Wednesday, December 31, 2008

The smell of diesel

I remember in one of my college business classes talking about brand names that become synonymous with broader categories (there's a proper term that I can't remember, must have missed that question on the final). You know, like instead of saying photocopy we say Xerox. Or we ask for a Kleanex instead of a tissue. Perhaps some Koolaid to drink, or maybe you'd like a Coke in the south (even if you mean a Dr. Pepper, or Mountain Dew, or RC Cola, to name my favorites). What do you use after a boo-boo? A band-aid. For you in the younger crowd... ever drink from a non-nalgene Nalgene? Or listen to an ipod that's not made by Apple?

In Tanzania, gas stations are known as 'Sheli's'. Very often, English words are Swhiliized by changing the spelling a bit and adding an 'i' to the end. Like baiskeli (bicycle), televesheni (television), or kluchi (clutch). So to hear a gas station called a 'sheli' seemed to make perfect sense. But for a year we've traveled throughout Tanzania, and not until today in Nairobi after seeing an actual Shell station did I realize that I've never seen a single Shell station in Tanzania. From Dar Es Salaam to Morogoro to Moshi to Iringa to Arusha, we've never seen a Shell. There's Gapco, Oilcom, Oryx, Tiot, even BP, but no Shells! And yet, gas stations are referred to as Sheli. Weird, huh?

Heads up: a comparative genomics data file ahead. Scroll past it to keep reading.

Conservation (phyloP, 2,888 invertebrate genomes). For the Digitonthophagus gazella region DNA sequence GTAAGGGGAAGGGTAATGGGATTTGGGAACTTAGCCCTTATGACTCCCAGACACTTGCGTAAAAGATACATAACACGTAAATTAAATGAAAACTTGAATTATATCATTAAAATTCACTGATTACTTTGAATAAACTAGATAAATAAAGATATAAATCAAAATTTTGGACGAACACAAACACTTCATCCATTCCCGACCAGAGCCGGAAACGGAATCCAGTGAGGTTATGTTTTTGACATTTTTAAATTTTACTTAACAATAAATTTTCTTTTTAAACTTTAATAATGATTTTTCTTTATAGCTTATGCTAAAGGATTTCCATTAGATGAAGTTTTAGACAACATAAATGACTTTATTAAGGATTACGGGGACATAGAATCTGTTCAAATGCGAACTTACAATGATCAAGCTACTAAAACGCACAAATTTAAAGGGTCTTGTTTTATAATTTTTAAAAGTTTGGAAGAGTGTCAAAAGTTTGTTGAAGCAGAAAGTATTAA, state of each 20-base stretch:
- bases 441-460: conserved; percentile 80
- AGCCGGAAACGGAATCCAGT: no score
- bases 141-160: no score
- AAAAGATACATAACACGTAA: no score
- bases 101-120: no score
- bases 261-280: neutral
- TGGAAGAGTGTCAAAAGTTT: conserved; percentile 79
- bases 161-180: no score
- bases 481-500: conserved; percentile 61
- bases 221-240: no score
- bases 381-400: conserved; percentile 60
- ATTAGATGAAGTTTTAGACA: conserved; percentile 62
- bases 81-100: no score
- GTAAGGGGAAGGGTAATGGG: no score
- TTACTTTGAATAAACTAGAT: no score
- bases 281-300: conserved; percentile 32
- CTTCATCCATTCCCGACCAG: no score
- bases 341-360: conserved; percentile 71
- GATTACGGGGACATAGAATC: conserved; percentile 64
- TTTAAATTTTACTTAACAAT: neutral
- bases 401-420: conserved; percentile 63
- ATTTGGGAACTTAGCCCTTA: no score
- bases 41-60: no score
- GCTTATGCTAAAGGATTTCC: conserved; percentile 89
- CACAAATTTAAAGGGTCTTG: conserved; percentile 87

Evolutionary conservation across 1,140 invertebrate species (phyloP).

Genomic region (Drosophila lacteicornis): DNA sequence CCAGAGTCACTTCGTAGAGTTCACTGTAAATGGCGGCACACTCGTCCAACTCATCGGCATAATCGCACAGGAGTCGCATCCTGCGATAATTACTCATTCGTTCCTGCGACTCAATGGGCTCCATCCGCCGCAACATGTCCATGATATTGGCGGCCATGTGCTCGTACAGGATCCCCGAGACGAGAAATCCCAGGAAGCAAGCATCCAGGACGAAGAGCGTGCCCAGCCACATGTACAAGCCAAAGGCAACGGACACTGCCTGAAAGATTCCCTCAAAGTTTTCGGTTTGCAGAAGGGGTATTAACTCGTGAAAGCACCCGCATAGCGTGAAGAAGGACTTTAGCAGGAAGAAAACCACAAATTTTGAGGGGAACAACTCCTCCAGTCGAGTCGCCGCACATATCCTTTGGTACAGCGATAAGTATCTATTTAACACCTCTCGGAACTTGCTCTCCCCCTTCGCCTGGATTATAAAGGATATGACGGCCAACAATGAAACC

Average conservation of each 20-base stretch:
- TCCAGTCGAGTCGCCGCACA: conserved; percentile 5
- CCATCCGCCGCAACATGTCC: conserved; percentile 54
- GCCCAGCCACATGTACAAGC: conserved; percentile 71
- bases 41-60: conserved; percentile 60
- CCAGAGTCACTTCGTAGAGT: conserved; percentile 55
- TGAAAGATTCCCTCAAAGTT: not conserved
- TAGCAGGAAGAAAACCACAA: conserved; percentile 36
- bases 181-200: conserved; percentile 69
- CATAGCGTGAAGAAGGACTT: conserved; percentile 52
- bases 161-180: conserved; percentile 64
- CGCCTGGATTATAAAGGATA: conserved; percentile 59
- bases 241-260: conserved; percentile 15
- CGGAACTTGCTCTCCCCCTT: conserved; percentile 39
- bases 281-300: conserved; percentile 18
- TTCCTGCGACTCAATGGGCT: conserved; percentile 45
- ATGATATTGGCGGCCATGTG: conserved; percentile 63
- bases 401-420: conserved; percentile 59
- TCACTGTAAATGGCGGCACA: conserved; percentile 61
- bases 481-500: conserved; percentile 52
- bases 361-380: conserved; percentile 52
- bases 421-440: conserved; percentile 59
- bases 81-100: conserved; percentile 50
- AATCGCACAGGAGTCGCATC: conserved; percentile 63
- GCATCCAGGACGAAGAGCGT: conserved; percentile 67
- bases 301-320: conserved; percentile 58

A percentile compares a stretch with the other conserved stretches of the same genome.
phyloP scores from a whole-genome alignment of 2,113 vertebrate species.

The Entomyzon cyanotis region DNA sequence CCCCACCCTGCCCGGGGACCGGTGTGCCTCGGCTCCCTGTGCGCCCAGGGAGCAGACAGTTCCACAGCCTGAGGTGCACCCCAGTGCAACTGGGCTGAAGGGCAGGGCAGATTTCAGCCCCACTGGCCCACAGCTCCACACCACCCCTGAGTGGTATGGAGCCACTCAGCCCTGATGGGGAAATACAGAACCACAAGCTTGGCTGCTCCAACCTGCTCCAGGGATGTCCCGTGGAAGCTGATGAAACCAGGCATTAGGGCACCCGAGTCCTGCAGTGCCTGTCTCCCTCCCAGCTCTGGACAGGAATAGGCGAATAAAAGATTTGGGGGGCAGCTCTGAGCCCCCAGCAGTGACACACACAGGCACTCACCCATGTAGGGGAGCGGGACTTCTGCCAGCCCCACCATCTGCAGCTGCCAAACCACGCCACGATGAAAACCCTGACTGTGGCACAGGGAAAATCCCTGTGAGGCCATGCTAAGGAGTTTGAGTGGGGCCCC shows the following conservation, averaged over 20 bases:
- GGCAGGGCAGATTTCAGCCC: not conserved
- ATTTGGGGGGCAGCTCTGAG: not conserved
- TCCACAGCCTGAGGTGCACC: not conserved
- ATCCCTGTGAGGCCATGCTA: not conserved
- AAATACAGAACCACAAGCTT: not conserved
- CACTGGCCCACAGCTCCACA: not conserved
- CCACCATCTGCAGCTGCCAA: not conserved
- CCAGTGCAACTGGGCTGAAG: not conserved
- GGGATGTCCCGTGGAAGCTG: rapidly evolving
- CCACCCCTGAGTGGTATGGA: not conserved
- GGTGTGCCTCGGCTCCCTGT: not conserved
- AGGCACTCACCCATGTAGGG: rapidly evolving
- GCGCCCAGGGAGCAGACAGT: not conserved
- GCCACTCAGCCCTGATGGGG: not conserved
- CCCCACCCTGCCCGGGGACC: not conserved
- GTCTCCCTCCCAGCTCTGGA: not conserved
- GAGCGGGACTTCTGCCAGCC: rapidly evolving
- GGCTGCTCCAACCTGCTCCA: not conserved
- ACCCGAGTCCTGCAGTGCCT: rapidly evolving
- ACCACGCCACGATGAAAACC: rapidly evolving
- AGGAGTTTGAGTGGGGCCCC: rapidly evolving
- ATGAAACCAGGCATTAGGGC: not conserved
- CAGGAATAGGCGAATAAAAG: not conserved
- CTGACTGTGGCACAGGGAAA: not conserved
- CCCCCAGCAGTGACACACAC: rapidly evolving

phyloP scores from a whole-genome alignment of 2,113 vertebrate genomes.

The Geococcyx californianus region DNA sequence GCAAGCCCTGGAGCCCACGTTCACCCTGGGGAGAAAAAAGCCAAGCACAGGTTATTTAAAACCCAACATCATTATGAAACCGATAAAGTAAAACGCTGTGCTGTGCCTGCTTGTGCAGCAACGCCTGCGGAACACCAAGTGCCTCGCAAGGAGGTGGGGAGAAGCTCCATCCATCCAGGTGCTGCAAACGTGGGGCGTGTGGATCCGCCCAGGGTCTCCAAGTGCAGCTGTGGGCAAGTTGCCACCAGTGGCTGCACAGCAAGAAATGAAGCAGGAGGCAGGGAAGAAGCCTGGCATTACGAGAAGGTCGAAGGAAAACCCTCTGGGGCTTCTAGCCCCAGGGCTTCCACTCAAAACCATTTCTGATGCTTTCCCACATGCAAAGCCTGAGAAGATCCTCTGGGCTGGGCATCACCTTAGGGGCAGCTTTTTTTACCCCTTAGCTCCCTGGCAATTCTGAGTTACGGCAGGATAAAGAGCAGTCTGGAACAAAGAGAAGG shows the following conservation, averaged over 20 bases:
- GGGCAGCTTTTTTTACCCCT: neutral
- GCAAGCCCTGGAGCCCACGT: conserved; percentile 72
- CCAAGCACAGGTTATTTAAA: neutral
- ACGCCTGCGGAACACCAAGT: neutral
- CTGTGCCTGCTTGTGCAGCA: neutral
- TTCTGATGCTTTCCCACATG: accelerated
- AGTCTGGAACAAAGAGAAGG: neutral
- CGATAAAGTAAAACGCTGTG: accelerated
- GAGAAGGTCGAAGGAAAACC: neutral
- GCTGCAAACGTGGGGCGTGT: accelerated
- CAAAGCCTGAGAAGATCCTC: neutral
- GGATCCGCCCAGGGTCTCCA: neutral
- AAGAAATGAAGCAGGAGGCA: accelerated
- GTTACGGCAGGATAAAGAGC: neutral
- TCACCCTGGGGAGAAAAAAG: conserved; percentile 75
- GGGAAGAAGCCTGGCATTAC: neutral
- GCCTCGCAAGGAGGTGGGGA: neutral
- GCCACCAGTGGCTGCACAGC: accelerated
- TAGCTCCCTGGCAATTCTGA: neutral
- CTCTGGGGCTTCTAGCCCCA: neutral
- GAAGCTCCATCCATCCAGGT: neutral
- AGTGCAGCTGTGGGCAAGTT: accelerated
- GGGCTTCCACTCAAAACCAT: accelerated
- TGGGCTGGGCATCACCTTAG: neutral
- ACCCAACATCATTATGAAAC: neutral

Monday, December 29, 2008

Barber Shop

Where does President-elect Barak Obama get his ever so presidential haircut?

At the Obama Hair Cut Saloon of course!

Monday, December 22, 2008

And we bid adieu

Mike and Lisa are on their way home. We were sad to say goodbye, but soooo thankful for their visit. Thank you Church at Tatesbrook for lending these two to us. They were a joy to us and to Tanzania. We love you guys and hope you make it home safely!

Tuesday, December 16, 2008

Intracontinental Travels

I wish I could say this was a rare and exciting sighting, like a rhino or something. But no, this is just everyday life. It's times like these when we love our home in Tanzania. Some things just never get old!